Fat Beached Whale

Write one sentence. Then write another without violating the first one. Continue until complete.

FAT BEACHED WHALE

Paradise. Not really. Just a hotel. But those were her choices. Vacation, or a hotel. You can’t have both. Not for the paltry salary he makes. That bum, makes no money. And so they vacation, in the city they live in, a hotel on the beach, the beach they’ve been to a hundred times. But now it’s different, the other side of the fence. She lies at the pool, closes her eyes, imagines: a different life, a better one, Hawaii, no Fiji, and a guy, a guy who knows how to treat a lady, who makes big bucks and drives nice cars, who buys diamonds and houses and even people if he wanted to. A guy who can fuck, who knows what a girl likes, who can move and caress and hold and soothe. Who can fuck your fucking brains out. But most of all, who can do it without getting you pregnant. That’s the dream guy, no pregnancy. But instead, she’s a whale, lying by the pool on a vacation in the city she lives in. Everyone so happy for the fat beached whale, the fat beached whale who’s husband can’t afford a vacation, can’t afford a ring, can’t afford freaking anything except this stupid hotel in this stupid city in their stupid lives where she’ll never be free.

A New Life

Throw a bunch of words in a hat, pull one out, and write a story using that word.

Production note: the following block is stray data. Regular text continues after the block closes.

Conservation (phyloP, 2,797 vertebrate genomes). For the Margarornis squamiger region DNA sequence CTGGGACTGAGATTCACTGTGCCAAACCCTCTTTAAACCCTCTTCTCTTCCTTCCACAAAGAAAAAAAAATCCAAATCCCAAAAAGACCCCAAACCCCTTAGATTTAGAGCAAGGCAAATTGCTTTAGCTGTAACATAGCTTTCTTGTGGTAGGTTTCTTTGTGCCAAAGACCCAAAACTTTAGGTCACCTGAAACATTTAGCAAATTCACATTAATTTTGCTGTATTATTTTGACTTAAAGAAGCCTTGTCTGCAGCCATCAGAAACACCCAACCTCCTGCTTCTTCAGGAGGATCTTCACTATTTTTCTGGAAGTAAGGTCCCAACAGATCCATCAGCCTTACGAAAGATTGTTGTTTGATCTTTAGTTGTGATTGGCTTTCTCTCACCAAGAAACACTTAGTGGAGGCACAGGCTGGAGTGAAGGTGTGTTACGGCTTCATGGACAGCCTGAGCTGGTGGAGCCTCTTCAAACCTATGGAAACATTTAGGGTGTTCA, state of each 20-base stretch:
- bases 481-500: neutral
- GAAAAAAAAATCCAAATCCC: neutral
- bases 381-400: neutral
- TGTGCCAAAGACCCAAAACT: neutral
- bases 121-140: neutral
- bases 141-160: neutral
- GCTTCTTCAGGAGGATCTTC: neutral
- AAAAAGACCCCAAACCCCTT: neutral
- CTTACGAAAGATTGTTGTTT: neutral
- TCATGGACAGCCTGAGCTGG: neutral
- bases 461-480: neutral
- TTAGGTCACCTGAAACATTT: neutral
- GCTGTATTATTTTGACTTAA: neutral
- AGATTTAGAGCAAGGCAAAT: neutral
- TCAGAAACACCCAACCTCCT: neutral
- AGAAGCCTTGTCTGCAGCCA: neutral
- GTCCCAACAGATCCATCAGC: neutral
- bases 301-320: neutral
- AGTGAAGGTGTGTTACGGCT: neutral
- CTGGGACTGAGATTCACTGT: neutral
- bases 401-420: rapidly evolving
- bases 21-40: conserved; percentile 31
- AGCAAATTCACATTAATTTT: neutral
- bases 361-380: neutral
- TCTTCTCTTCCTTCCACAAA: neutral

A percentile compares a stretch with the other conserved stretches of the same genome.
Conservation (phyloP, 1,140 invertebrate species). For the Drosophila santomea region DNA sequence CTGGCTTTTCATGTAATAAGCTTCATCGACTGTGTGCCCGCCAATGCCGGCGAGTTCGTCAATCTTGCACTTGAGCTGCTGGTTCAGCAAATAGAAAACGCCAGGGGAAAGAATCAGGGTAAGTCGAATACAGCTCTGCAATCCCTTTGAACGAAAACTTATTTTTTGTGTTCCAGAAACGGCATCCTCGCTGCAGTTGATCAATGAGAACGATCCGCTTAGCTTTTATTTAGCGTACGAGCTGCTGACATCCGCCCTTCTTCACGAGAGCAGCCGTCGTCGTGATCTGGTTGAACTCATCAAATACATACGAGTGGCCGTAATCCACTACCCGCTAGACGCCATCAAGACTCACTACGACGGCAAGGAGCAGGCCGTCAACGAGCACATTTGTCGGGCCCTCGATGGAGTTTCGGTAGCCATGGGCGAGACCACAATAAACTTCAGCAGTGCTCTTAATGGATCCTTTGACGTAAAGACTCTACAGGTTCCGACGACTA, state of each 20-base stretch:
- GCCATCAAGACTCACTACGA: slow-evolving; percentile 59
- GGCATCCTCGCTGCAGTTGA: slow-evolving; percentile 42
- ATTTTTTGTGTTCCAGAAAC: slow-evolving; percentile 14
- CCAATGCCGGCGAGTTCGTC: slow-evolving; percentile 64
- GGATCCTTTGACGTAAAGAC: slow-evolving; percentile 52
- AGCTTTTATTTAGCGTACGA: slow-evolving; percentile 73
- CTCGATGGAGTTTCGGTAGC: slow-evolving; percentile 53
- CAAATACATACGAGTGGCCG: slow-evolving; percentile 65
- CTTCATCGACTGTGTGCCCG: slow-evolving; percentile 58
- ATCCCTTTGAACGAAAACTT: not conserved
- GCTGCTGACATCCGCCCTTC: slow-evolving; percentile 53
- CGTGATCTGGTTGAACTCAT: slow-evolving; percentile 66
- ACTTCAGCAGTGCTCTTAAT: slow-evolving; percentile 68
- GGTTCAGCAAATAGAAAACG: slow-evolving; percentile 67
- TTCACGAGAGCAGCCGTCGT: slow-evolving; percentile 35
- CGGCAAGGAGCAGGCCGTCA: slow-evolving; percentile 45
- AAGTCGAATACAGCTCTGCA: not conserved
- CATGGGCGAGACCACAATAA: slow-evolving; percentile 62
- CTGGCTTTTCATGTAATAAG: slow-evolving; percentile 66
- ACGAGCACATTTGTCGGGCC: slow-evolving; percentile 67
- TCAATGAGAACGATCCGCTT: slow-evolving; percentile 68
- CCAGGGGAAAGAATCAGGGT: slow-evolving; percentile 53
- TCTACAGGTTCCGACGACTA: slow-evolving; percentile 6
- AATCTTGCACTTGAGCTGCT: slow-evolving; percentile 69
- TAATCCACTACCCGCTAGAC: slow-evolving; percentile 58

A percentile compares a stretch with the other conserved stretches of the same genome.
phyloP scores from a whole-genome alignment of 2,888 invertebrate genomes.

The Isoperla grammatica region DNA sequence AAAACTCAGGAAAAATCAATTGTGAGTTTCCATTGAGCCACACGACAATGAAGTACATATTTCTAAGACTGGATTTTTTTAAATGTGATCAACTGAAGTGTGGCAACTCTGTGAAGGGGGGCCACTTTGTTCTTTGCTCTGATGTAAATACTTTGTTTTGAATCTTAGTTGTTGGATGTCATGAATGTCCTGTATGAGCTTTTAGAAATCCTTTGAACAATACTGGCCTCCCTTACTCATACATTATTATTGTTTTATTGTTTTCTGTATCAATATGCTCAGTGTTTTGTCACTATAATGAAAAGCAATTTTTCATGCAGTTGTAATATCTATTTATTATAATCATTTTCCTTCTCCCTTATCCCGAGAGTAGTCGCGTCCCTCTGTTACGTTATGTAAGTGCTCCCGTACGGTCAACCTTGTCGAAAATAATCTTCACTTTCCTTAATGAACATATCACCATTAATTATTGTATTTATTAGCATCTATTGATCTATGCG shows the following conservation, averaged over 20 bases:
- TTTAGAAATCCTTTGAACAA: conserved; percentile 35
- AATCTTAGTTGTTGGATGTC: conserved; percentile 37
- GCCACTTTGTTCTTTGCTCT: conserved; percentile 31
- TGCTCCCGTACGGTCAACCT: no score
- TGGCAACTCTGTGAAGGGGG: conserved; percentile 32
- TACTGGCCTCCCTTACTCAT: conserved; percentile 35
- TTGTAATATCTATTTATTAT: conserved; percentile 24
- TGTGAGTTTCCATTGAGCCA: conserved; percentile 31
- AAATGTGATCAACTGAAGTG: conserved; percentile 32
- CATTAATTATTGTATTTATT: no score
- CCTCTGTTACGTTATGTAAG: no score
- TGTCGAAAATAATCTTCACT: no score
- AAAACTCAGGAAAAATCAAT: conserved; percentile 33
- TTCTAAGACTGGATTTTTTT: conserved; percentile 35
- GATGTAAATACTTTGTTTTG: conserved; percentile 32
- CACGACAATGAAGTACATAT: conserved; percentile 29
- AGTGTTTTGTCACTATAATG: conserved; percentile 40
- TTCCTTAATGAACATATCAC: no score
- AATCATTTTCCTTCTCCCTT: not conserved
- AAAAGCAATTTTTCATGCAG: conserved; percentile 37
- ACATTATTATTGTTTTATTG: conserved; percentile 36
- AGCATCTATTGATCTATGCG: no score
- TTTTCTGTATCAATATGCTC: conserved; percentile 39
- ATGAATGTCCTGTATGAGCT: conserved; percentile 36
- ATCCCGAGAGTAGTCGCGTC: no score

This week’s word: TEST

A NEW LIFE

Addie walks into the bathroom, the weight of the world on her shoulders. She had hoped there was another way, that the pharmacist could tell her, or send her to someone who could. Instead, he gave her a test.

She was so bad at things like this. So bad she couldn’t even finish high school. All the tests and assignments and fail, fail, fail, she’d even fail tests you couldn’t fail, like IQ and SATs. She failed her driver’s test twice before she finally gave up on that endeavor. What even is a blind spot anyway?

It doesn’t matter, because today is another one: a pregnancy test. The pharmacist said it could explain why her blood never came, but why couldn’t he just tell her? Why does she have to fail another test?

In the bathroom, Addie drops her pants and panties, sits on the toilet, and sticks the test between her legs. She then covers the small end in urine, some of which splashes onto her leg. “Points off” her driving instructor says.

It doesn’t take long before she is done, her urine gone and her examination complete. Now, the results.

Addie sits on the toilet while she waits, thinking about her test and what would happen if she passed. What kind of a mother she would be? Much better than her own that’s for sure: always calling her stupid and a failure, even in front of her father, who never did anything about it. No, she’d have a smart baby, and she’d never have any reason to call her a failure.

Finally, her results appear: a plus sign.

She stares at the sign. “I passed?” she says, letting it sink in.

Then it hits her. “I passed!” she hollers as she bounds off the toilet, out of the bathroom and into her unkempt den. “I passed, I passed, I passed, I passed,” she cheers as she bounces around the apartment, unable to keep her excitement in.

“Passed? Passed what?” Don asks, Don being the guy on the couch, the guy watching football, empty beer cans and a bottle of Jack around him.

Addie bounds to him and drops her test in his lap. “I passed, I passed, I passed, I passed. The blood di’n’t come so I took a test, and I passed!”

Don holds the test up to see what it is, then sees the plus sign staring back at him. His eyes widen.

*****

“But baby, I doan wanta go,” Addie says, sitting shotgun as he swerves down the road, around cars and through traffic. “I doan wanta kill mah baby.”